3/25/07SLB-05521 Core Thinking Skills Metacognition: During: Is the conversation heading off track to side issues? Am I moving towards what I want, or what I do not want?
3/25/07SLB-05522 Core Thinking Skills Metacognition: After - When you are evaluating the plan of action ask yourself: How well did I do? Did my particular course of thinking produce more or less than I had expected? What could I have done differently? How might I better plan to reopen this conversation?
3/25/07SLB-05523 Core Thinking Skills Metacognition: Metacognition is an important concept in cognitive theory. It consists of two basic processes occurring simultaneously: monitoring your progress as you learn, and making changes and adapting your strategies if you perceive you are not doing so well. (Winn, W. & Snyder, D., 1998)
3/25/07SLB-05524 Core Thinking Skills Metacognition: Metacognitive Spiritual Communication skills include taking conscious control of planning and selecting goals and strategies for the conversation, monitoring the progress during the conversation, correcting errors, analyzing the adherence to Doctrinal and Spiritual Orientation, and applying Reckoning and Resisting when necessary.
3/25/07SLB-05525 Core Thinking Skills Metacognition: Metacognition refers to higher order thinking that involves active control over the thinking processes. Activities such as planning how to approach a given task, monitoring, and evaluating progress toward the completion of a task are metacognitive in nature.
3/25/07SLB-05526 Core Thinking Skills Metacognition: Most definitions of metacognition include both knowledge and strategy components. Knowledge is considered to be metacognitive if it is actively used in a strategic manner to ensure that a goal is met. Metacognition is often referred to as "thinking about thinking" and can be used to help students “learn how to learn.”
3/25/07SLB-05527 Core Thinking Skills Metacognition: Cognitive strategies are used to help achieve a particular goal while metacognitive strategies are used to ensure that the goal has been reached. Our metacognition strategy is, first, “to love the Lord your God with all your heart, with all your soul, with all your strength, and with all your mind. And 2nd - And you must love your neighbor as yourself.”" (Luke 10:27, ISV) This defines our Spiritual Metacognition.
3/25/07SLB-05528 Core Thinking Skills Metacognitive strategies are sequential processes that one uses to control cognitive activities, and to ensure that a cognitive goal (e.g., “Speaking the Truth in Love”) has been met. These processes help to regulate and oversee every thought process, and consist of planning and monitoring cognitive activities, as well as checking the outcomes of those activities. Metacognition requires Confidence, Humility and Skills.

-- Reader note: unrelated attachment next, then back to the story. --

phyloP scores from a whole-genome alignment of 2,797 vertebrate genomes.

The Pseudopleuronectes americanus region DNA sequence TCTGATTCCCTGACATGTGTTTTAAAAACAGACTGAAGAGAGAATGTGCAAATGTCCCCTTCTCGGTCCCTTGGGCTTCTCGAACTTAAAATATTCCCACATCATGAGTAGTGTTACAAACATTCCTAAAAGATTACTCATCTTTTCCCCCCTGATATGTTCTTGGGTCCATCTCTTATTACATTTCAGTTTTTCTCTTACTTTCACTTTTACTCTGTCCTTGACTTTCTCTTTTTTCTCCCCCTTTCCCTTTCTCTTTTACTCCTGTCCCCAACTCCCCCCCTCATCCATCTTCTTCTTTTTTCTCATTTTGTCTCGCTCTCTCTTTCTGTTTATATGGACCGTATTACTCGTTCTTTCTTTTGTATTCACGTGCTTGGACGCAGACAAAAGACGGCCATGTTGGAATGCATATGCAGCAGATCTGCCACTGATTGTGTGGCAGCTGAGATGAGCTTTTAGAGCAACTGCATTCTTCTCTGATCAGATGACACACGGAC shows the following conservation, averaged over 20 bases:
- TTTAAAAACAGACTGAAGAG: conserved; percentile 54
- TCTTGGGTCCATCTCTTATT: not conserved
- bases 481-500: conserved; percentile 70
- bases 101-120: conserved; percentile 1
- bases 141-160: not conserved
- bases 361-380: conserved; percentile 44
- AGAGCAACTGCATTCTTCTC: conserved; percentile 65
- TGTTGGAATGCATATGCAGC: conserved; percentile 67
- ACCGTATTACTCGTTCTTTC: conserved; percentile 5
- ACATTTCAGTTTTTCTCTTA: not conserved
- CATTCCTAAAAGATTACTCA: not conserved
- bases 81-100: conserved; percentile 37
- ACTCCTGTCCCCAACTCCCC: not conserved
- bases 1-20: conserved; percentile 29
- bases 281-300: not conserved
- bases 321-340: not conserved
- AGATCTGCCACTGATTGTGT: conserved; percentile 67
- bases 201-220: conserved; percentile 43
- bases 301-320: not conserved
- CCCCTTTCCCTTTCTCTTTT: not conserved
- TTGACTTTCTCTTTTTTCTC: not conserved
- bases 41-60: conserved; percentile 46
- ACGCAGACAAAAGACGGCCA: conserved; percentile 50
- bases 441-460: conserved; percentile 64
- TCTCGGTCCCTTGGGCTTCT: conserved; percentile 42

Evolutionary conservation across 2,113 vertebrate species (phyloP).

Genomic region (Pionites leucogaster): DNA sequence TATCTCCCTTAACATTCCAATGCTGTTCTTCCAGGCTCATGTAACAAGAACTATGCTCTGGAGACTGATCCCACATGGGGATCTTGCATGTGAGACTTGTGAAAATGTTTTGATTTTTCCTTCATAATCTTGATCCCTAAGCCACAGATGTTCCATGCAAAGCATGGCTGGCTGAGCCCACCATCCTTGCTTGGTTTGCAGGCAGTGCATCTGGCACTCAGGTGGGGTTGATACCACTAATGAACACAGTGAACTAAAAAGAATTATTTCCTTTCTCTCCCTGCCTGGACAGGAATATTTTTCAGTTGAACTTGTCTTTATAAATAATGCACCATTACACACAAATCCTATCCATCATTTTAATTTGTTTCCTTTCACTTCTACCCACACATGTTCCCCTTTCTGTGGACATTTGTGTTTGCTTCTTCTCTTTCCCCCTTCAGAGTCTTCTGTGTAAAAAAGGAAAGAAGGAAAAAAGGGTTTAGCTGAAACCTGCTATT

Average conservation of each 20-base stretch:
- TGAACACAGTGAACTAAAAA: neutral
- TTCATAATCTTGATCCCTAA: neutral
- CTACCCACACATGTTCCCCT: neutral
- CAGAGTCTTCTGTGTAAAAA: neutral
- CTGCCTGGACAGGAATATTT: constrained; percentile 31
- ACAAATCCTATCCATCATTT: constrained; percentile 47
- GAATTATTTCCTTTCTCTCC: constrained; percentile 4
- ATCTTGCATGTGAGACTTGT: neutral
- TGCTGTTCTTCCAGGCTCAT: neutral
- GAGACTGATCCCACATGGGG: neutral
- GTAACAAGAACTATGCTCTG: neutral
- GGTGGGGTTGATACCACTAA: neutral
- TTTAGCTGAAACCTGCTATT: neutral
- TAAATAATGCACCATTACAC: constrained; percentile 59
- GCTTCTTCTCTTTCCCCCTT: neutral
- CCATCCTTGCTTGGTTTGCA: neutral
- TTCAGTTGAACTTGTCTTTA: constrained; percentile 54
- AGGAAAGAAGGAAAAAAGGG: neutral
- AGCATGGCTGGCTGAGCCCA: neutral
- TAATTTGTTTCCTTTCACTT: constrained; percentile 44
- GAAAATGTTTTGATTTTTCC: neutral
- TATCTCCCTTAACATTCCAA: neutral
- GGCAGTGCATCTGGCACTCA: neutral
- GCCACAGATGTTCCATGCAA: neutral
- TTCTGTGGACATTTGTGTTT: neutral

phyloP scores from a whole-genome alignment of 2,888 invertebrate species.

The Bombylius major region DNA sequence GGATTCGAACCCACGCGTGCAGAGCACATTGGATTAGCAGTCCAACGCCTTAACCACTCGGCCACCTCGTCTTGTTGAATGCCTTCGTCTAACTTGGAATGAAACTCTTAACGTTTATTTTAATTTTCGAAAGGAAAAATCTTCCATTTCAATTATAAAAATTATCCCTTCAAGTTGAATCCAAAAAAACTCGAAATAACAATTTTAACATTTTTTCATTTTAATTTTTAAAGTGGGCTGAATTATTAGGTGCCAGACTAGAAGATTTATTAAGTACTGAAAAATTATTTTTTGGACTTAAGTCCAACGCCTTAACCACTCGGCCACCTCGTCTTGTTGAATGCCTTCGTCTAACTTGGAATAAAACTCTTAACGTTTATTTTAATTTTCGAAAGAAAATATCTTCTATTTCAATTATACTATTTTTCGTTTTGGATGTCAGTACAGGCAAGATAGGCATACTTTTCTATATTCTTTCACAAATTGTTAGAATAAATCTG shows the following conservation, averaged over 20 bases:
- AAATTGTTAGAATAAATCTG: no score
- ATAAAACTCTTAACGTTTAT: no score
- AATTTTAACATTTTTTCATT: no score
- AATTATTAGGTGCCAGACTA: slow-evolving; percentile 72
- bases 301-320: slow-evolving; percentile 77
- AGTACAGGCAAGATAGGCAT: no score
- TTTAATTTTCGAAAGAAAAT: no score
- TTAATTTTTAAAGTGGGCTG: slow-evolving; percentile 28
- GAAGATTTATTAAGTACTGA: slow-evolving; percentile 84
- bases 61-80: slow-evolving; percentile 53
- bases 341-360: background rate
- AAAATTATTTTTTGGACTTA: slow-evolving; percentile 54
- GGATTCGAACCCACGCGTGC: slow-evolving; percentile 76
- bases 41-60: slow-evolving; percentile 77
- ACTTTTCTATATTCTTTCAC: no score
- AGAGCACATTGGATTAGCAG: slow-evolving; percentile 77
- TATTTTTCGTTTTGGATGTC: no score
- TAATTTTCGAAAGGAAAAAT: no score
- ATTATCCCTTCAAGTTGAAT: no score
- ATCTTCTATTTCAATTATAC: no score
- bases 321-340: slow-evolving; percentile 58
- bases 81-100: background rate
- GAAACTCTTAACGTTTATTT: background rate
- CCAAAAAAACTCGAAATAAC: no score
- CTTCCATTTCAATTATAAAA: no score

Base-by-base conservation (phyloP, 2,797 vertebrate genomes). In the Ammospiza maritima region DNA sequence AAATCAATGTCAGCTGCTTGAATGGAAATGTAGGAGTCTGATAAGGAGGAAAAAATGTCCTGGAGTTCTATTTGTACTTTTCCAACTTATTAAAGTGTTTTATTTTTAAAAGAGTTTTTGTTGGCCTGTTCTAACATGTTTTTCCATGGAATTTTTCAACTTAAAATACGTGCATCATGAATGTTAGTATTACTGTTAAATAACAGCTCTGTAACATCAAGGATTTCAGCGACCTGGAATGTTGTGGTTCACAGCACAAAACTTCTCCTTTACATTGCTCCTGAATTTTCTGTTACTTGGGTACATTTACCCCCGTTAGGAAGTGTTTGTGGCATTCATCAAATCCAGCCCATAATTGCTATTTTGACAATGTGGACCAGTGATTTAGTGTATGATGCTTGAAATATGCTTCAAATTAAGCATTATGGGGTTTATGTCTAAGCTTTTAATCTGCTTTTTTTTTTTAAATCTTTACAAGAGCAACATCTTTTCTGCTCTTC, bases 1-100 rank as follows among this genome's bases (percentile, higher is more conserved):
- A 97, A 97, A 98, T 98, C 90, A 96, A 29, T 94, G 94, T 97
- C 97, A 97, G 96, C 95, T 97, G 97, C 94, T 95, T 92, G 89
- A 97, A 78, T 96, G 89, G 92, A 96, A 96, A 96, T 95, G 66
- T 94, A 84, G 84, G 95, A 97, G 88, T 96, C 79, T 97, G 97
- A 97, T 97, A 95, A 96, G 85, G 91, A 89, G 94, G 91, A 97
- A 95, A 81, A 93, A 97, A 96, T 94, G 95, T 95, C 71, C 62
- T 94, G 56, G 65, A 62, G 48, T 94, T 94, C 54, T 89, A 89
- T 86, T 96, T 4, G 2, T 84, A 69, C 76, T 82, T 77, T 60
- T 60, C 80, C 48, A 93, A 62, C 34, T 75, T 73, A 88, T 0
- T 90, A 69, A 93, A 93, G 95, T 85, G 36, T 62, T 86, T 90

3/25/07SLB-05529 Understanding Effective Communication "For by these He has granted to us His precious and magnificent promises, so that by them you may become partakers of the divine nature, having escaped the corruption that is in the world by lust. Now for this very reason also, applying all diligence, in your faith supply moral excellence, and in your moral excellence, knowledge, and in your knowledge, self-control, and in your self- control, perseverance, and in your perseverance, godliness," (2 Peter 1:4-6, NASB95)
3/25/07SLB-05530 Understanding Effective Communication Psalm 139:4 (NASB95) Even before there is a word on my tongue, Behold, O Lord, You know it all. "and we toil, working with our own hands; when we are reviled, we bless; when we are persecuted, we endure; when we are slandered, we try to conciliate; we have become as the scum of the world, the dregs of all things, even until now." (1 Corinthians 4:12-13, NASB95)
3/25/07SLB-05531 Understanding Effective Communication "If any one think himself to be religious, not bridling his tongue, but deceiving his heart, this man’s religion is vain." (James 1:26, DARBY) "He who guards his mouth and his tongue, Guards his soul from troubles." (Proverbs 21:23, NASB95)